Political parties have hundreds of hidden websites. We publish a list

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When it comes to elections, the hottest place for real estate is online.

Australian political parties compete to register web domains which they use to direct voters to information about themselves and their opponents. Although social media and search engines have made domains less important, they remain a rare commodity for parties hoping to register certain terms.

Earlier this week it was revealed that the Liberal Party had registered albanese.com.au and directed it to their own party’s website.

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It did not take long for the Australian web domain industry body .au Domain Administration (auDA) to deregister because the domain did not match the registrant details (i.e. the Liberal Party had no legitimate reason to claim albanese.com.au as its own).

This was an unusual move by auDA. There is a long tradition of political parties squatting the names of their opponents and auDA very rarely intervenes.

Realistically, not owning yourname.com.au is more of a minor frustration than a real electoral hurdle. Asked about albanese.com.au, Anthony Albanese himself stressed that he was unlikely to mislead voters: “As if someone looking up my website was going to say, ‘Oh, that’s the same than the Liberal Party website.”

Albanese also said the registration of albanese.com.au was a “test of integrity for Scott Morrison and the Liberal Party”. It is unclear whether he knows his own party owns domains such as NSWLiberals.com.au and MatthewGuy.net.au.

In fact, Australia’s two major political parties have registered hundreds of domains, ranging from the obvious to the obscure. Both have endless variations of their own names, such as TNL’s libn.at. They also register the names of their politicians, candidates and branches, where voters can go to find out more information about them.

Parties also proactively buy negative domains to prevent their opponents from registering them. The National Liberal Party has registered domains such as lnpfails.com.au, putlnplast.org.au and lnpcuts.org.au.

One of the main uses of web domains is to create standalone campaigns. Some are for specific issues like laborsbetterfuture.com.au. Others are for more specialist stunts like getagoodjobthatpaysgoodmoneyinjoehockeysoffice.org, a Labor reference to former treasurer Joe Hockey’s gaffe of telling first-time home buyers to “get a good job”.

These areas could offer clues to future campaign slogans. After an election defeat in 2020, the National Liberal Party of Queensland has registered towards 2024.online – a reference to the upcoming state elections in 2024 and a slogan used by deputy leader David Janetzki.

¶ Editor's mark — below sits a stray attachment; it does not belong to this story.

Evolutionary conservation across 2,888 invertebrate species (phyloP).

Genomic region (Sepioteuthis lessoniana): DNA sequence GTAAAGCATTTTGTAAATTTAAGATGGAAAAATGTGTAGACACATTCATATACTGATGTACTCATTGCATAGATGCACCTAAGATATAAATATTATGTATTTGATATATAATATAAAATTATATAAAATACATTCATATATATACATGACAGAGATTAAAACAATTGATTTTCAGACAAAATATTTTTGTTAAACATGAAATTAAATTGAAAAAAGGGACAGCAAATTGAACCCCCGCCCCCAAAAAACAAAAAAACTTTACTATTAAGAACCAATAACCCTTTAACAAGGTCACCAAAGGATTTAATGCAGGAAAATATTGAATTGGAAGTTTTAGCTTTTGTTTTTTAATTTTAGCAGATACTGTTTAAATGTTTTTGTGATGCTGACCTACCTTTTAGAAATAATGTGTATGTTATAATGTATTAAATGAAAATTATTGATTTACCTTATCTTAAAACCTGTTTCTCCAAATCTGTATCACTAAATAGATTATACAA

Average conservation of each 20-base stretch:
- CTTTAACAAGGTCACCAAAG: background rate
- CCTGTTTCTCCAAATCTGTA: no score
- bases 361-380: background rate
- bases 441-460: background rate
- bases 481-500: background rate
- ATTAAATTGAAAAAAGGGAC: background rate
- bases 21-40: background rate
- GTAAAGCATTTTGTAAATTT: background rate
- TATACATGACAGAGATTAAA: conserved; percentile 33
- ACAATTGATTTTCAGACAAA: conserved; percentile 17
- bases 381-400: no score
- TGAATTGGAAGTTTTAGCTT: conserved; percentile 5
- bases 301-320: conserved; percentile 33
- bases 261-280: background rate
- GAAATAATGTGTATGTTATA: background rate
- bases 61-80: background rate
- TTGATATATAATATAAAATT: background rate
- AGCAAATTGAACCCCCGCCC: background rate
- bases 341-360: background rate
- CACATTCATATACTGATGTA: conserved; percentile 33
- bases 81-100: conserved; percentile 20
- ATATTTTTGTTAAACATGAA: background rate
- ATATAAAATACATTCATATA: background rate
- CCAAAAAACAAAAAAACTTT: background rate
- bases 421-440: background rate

Parties are even using them to run underhanded campaigns that may not be obviously associated with them, such as South Australia Labour’s ChangeSA.org.au, which has been accused of mimicking the change.org petition platform.

Political party domain records offer clues to political party plans and messages. that’s why Crikey is to reveal what they possess.

Agreement Crikey’s Australian political party domain registry

Crikey publishes a list of web domains that have been registered using the names of Australia’s major political parties.

One of the main protocols on the Internet is the WHOIS protocol, which provides information about a domain, including who registered it, where to send Internet traffic for that domain, and when the details were last modified.

Anyone can perform a WHOIS search on any website for free (here Crikey). It’s like using a flashlight in a dark room: you can point it at one thing at a time to see it.

There are other commercial tools that allow people to search a comprehensive WHOIS database. It’s like a light switch that lights up the whole room so you can scan it for whatever you’re looking for.

Using one of these tools, Crikey found 1156 domains that listed their registrants with names such as “Liberal National Party”, “Liberal Party of Australia”, or “Australian Labor Party”.

A few notes on data limitations. WHOIS data relies on people who voluntarily provide their information when registering a domain, information that is not verified. This means that it is susceptible to being manipulated by someone, either by listing false details or by not including any.

Besides, Crikey’s The list of domains is based on the use of the three search terms listed above. This means that even properly registered domains that include typos (alp.org.au is registered with the “Australian Labor [sic] Party”) or registered with alternative bodies (domperrottet.com.au is registered with “Bunori Pty Ltd”, a business associated with the NSW Liberal Party) would not be included.

Many of these domains are not linked to active websites. This could be because the website is no longer working for old campaigns or because they haven’t been set up yet, if they ever will be.

Given these limitations, Crikey’s The Australian Political Party Domain Registry shows the cyber real estate that the two major parties have taken over.

Click here to see Crikey’s Australian political party domain registry.

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Crikey is an independently owned and operated Australian outfit. It does not benefit from the vast resources of the country’s mainstream media. We take our responsibility to witness seriously.

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Pierre Fray

Pierre Fray
Chief Editor

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